St. Clair was able to us the CSP funds to hire a private forester to help him address a variety of issues in the woods. They started by killing many of the small maple that had started to grow and then planted about 1,200 oaks and black walnuts in various openings. They are also planning a conversation-minded harvest to remove some of the large maple and beech trees before they hollow out and lose their value.
Through CSP St. Clair also received assistance to rehabilitate a seven-acre pond located on the Briar Patch property.
“It's got a pretty large dam on it and over the years, several things had happened,” St. Clair said. “One is that through wave action and muskrat damage, the pond had eaten back about 10 feet in the center of it, to where it was getting to the point where it might have threatened to breach.”
The CSP fishpond management payment helped St. Clair rebuild the dam while also introducing herbicides and grass carp to the pond in order to combat weeds that had grown throughout it that were stunting the growth of the blue gills and degrading the overall quality of the pond. They removed invasive species from along the banks and planted the side bordered by forest with native pollinator plantings.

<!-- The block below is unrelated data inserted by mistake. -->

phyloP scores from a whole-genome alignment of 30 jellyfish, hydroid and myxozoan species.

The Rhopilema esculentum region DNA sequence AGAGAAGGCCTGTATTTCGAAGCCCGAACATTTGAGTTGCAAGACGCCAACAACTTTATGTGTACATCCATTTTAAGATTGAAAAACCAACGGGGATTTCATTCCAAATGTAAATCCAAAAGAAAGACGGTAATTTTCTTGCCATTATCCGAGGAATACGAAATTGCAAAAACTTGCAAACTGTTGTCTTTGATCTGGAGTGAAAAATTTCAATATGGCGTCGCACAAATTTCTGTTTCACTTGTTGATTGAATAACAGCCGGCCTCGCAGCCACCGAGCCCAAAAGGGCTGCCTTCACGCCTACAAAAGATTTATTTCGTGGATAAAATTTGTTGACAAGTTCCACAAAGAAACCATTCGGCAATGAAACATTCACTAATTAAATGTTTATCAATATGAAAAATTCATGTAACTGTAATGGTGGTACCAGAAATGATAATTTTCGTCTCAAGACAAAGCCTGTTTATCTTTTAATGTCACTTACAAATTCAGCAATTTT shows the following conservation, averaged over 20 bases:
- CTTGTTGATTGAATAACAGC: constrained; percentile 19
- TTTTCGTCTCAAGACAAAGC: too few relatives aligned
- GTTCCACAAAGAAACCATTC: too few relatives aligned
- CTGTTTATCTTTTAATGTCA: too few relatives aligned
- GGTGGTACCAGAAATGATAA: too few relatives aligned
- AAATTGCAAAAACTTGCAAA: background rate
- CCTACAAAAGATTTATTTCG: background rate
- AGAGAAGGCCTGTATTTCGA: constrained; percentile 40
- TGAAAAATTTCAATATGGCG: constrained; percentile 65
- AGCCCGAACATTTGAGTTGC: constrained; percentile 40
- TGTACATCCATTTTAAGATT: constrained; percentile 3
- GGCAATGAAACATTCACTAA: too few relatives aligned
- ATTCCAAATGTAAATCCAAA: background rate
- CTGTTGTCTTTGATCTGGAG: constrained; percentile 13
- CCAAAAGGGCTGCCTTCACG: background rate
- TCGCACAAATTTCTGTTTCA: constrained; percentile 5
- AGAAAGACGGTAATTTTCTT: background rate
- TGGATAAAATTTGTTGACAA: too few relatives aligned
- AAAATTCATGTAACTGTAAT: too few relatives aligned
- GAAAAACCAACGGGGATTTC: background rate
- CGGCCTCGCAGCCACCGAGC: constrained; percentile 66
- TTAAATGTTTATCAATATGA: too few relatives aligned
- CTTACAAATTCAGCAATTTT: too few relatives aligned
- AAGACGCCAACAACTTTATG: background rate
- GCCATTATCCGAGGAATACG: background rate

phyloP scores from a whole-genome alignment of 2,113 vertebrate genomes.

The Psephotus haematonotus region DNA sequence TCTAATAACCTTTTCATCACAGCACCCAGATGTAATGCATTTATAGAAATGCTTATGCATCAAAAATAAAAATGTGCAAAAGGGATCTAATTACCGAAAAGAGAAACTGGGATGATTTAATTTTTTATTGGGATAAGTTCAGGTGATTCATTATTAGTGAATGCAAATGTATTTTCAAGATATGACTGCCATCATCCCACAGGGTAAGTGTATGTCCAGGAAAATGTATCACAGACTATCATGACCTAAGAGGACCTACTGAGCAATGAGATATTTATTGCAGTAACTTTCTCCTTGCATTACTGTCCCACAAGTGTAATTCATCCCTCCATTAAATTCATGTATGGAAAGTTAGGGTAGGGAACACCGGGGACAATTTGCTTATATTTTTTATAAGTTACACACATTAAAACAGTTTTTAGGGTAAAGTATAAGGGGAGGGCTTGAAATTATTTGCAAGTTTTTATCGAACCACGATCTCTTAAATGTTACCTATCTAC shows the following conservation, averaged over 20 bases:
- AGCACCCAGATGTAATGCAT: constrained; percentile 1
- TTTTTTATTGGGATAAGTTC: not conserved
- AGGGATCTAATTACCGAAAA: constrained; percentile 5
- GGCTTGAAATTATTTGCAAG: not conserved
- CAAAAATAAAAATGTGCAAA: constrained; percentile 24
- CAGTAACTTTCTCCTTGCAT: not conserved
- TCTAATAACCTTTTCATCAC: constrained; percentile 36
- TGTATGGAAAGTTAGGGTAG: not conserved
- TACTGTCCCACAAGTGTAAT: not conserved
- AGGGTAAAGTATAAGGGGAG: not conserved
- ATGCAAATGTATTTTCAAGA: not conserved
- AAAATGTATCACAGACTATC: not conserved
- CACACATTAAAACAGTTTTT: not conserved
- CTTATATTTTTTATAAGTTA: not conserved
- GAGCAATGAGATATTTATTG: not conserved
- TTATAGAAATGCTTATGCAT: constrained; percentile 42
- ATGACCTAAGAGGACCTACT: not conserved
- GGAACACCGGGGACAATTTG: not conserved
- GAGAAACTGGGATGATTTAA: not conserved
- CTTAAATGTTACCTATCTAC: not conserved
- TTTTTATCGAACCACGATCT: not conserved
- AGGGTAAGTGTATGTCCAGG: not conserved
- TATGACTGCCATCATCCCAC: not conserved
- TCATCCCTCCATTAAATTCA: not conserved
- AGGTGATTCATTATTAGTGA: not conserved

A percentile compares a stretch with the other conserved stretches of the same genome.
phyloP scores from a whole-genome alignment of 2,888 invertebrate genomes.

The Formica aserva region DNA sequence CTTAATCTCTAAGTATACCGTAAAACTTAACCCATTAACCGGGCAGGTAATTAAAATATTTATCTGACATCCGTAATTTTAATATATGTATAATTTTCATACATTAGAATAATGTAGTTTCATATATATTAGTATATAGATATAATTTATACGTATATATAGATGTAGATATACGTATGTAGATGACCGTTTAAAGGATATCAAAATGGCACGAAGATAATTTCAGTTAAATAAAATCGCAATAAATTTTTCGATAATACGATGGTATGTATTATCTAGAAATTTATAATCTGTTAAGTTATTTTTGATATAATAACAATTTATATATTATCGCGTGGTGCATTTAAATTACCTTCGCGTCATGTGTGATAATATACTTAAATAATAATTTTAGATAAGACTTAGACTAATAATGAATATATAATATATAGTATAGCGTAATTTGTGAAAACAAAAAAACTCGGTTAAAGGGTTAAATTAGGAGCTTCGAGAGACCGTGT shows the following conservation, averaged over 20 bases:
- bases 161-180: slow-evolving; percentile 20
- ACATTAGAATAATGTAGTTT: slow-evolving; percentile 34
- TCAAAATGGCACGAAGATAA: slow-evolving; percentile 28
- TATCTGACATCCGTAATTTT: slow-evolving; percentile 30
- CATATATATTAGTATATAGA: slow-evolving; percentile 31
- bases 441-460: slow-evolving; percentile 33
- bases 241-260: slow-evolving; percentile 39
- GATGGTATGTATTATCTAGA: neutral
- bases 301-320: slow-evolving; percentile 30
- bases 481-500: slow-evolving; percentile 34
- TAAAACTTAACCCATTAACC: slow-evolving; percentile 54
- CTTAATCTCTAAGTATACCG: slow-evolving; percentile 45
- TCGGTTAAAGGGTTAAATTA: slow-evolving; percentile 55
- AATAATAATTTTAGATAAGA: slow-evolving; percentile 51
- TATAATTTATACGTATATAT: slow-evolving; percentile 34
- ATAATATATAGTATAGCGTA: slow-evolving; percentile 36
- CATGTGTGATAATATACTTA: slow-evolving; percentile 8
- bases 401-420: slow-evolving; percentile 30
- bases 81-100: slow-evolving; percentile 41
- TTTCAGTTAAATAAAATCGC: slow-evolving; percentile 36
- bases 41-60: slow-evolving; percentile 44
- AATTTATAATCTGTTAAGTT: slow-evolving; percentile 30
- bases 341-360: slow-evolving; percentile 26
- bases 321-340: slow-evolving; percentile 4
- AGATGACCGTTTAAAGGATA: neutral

St. Clair also worked with USDA to enroll the 80 acres of farmland in the Conservation Reserve Program (CRP) which combines technical assistance from NRCS with financial assistance from USDA’s Farm Service Agency (FSA). Through CRP St. Clair receives an annual rental payment on the 80 aces in return for converting them from farmland into a native prairie. The prairie creates additional wildlife habitat on his property with the added benefit of the CRP annual rental payment to help offset his overhead costs and property taxes which enables him to do needed conservation work on the rest of his property, St. Clair said.
After 20 years of program implementation on his property, St. Clair said the landscape has been transformed. The initial woods have gone from decimated to flourishing and the newer parts of the property are making incremental improvements.
“It's fantastic for me to see it. I really enjoy going through the woods,” St. Clair said. “I wouldn't have been able to do nearly as much as what I've done I don't think (without help from NRCS). I had an interest in it so I would have worked at it any way to do it, but I just wouldn't have been able to get nearly as much accomplished.”
His work is not done. He reenrolled his land into a CSP contract that took effect in 2022 and provides assistance through 2026. He also has plans to enroll at least the Briar Patch portion of the property into a conservation easement to ensure it remains undeveloped for generations to come.
For more information about enrolling your land in EQIP, CSP or CRP reach out to your local district conservationist listed at Farmers.gov/service-locator.